So if you don’t plan on ever getting arrested — great — but put our number in your phone for when you get an unexpected call from a co-worker, friend, or just a non-conformist family member.  People’s friends and loved ones are being arrested every-day right here in Collin County and they’ll often turn to you looking for direction.  I hope it is never your loved one, but why not be prepared?

Our office has a lawyer on call 24/7.

The Second Reason

Putting our number in your phone is free.  (972) 369-0577.

Do it now while you’re thinking about it.

*Jeremy Rosenthal is Board Certified in Criminal Law by the Texas Board of Legal Specialization.  Nothing in this article is intended to be legal advice.  For legal advice about any specific situation you should contact a lawyer directly.



24-Hour Criminal Lawyer

October 28, 2016

By Board Certified Collin County Criminal Lawyer Jeremy Rosenthal

(214) 724-7065 (24-hour line)


Call if you’re having a criminal law emergency.

Examples of things the lawyers at our office can help with 24/7 are:

  • Police want to interview you or a loved one about anything;
  • You have reason to believe you or a loved will are or soon will be investigated;
  • Law enforcement has just executed a search warrant on you or a loved one;
  • A loved one has been arrested for a felony or Class B Misdemeanor or higher and you don’t know what to do;
  • A loved one is being held in jail without bond;
  • You or a loved one are concerned about probation violations;
  • Any other type of “bomb-shell” which you know or suspect needs a lawyer;

Criminal law emergencies come in many shapes and forms, so if you have a question please call.  (Please, no traffic tickets or traffic warrants).

All calls are confidential pursuant to Tex.R.Evid. 503(b)(2).  Rosenthal & Wadas has a team of 7 lawyers so someone will be available 24/7 to help.


Common Mistakes People Make With Criminal Law Emergencies

  • They Self-Diagnose on the Computer

There is only so much you can google about a situation where someone has an urgent criminal legal problem.  There is no substitute for picking up the phone and calling a lawyer who has handled thousands of cases.  If you had a true medical emergency, would you call 911 or would you go to a search engine?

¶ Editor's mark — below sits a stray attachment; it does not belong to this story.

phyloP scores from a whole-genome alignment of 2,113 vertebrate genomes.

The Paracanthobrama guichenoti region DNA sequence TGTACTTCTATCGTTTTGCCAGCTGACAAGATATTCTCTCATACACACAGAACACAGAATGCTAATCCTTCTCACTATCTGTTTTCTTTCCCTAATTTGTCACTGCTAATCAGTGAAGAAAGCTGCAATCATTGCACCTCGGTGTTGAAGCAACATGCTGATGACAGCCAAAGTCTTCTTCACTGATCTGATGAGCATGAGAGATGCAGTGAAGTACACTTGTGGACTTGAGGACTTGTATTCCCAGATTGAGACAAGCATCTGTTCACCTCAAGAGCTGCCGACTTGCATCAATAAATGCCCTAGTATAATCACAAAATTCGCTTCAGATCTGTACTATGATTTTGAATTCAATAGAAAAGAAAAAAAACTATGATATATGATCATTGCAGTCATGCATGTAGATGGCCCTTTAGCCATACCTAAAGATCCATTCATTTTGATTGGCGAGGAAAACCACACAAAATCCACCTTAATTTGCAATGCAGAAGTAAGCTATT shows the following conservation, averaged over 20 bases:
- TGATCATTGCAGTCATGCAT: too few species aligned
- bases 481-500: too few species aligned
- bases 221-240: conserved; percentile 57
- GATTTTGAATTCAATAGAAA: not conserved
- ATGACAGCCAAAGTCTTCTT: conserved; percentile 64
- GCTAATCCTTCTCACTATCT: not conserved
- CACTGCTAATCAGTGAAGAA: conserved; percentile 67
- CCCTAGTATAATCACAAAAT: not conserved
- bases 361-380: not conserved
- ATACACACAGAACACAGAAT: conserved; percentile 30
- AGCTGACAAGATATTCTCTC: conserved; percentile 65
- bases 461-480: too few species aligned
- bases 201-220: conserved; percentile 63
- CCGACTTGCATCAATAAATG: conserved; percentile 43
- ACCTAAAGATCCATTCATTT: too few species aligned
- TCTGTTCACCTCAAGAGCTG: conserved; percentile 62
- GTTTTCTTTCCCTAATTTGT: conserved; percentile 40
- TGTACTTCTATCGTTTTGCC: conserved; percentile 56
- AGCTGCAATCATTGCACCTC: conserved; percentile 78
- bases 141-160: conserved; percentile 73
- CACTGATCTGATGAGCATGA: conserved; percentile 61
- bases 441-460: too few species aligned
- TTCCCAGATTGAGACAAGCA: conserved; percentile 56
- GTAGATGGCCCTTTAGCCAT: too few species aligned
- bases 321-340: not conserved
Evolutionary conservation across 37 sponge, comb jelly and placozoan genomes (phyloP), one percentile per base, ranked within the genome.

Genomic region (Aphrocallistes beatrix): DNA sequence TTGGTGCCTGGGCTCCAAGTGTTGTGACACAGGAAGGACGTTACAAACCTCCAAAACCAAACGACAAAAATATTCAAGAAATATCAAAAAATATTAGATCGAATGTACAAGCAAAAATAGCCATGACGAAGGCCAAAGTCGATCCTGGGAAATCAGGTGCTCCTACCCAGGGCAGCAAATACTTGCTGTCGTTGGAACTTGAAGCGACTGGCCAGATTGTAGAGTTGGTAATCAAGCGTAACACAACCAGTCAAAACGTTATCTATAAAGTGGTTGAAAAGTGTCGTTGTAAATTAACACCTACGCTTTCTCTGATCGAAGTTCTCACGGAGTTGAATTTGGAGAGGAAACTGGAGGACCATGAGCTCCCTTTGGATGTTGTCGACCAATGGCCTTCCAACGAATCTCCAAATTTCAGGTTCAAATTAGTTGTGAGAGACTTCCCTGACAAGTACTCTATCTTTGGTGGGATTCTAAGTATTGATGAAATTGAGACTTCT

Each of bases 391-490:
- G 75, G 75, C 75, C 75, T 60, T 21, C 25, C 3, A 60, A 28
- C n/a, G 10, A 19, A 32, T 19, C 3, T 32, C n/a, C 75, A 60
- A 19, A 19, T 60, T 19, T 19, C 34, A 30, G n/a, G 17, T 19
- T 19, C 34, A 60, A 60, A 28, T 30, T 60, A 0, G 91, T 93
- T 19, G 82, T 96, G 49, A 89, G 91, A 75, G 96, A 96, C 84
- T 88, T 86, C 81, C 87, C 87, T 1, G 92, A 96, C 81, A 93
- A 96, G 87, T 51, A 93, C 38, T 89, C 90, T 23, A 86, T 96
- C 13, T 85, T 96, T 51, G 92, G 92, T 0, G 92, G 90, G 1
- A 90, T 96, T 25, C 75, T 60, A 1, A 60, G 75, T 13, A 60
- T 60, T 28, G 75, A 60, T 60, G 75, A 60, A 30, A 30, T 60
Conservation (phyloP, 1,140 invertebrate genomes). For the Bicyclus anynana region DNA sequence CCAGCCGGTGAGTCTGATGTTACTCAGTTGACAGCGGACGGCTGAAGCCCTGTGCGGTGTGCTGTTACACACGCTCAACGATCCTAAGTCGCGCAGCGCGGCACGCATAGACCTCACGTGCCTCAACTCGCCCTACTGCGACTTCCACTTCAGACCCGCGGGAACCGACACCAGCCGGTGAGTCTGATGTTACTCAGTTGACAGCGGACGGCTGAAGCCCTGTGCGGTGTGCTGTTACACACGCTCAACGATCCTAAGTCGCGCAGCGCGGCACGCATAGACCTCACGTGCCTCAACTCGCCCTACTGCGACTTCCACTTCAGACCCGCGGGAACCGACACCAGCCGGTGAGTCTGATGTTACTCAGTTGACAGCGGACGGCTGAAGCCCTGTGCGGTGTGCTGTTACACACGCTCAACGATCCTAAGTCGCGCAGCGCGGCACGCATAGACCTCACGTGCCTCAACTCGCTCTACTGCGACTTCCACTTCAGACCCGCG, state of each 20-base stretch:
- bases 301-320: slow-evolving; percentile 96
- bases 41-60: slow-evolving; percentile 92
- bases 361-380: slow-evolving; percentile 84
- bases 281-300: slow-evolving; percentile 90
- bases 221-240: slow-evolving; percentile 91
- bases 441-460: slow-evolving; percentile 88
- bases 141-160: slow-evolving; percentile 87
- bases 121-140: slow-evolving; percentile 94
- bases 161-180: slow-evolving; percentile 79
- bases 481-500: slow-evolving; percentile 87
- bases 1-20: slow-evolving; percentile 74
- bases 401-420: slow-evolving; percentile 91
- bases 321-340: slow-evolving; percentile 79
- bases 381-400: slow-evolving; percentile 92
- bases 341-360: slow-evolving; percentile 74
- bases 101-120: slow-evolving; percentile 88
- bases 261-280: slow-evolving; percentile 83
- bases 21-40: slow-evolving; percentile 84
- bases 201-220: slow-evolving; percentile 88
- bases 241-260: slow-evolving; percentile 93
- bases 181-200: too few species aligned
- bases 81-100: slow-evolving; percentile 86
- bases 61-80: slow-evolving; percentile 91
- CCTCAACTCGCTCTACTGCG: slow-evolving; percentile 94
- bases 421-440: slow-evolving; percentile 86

• They panic too Little

I can’t tell you how often someone comes into my office after it’s too late.  They considered calling a lawyer earlier but because they didn’t their situation is worse than it was before.  People often follow their gut instinct which is understandable.  The problem when you face an unknown and new situation is “you don’t know what you don’t know.”  We’ve handled thousands of cases.  We can tell you if there is a problem or not and what to do.


  • They Panic too Much

We can help ease the stress for some problems — which just aren’t problems.  We do see plenty of cases where someone or their loved one is worried sick about a situation that isn’t worth the mental strain of the worry.  Nothing makes us happier than to give some good news and help people understand criminal proceedings, consequences, or jail is simply unrealistic or far-fetched.

Your Call is Welcome 24/7

If you’re having a criminal law emergency, please call (again, no traffic tickets or warrants please).  If you’re just web-surfing then put the phone number in your phone.  I hope you never need it, but putting it in your phone is absolutely free and it could save you valuable time if you ever do need to find a criminal lawyer in a hurry.


*Jeremy Rosenthal is an attorney licensed in the State of Texas and is Board Certified in Criminal Law.  Nothing in this article is intended to be legal advice.  For legal advice about any situation you should consult an attorney directly.


How Do I Find Someone In Jail?

November 25, 2013

By Collin County Criminal Defense Lawyer

(214) 724-7065 (Jail Release Number)


In Collin County:

People arrested in Collin County go one of six places — Dallas City Jail, Richardson City Jail, Plano City Jail, Allen City Jail, Frisco City Jail, or the Collin County Jail in McKinney.

For information about jail release on DWI, Theft, Marijuana Possession and other misdemeanor arrests, click here.

The Collin County Jail serves as the “nerve center” for jails in the county as McKinney is the county-seat.  Persons arrested in the City of McKinney as well as any city not listed above are taken to the Collin County Jail.  You can go to the Collin County Sheriff’s Office web page and see if the person is a current inmate.  If someone is not listed on the web page as an inmate — this does not mean they’re not in jail there.  They may be in custody but not yet booked onto the system.  You can speak with jail personnel at (972) 547-5100.

Richardson, Plano, Allen & Frisco jails do not currently have online look-up systems.  Contact information for those jails is as follows:

Richardson City Jail:  (972) 744-4820

Plano City Jail:  (972) 424-5678

Frisco City Jail:  (972) 292-6001

Allen City Jail:  (214) 509-4100

Dallas County Jail: (214) 962-5800

People arrested for class b misdemeanors and above are eventually transferred to Collin County or must process through if released without having processed through originally.

Helpful Tips and Suggestions:

  • Have as much information as possible about the person and the arrest available.  Some jails are busier than others and the more information you have, the more likely you can help the jail staff identify your friend or loved one.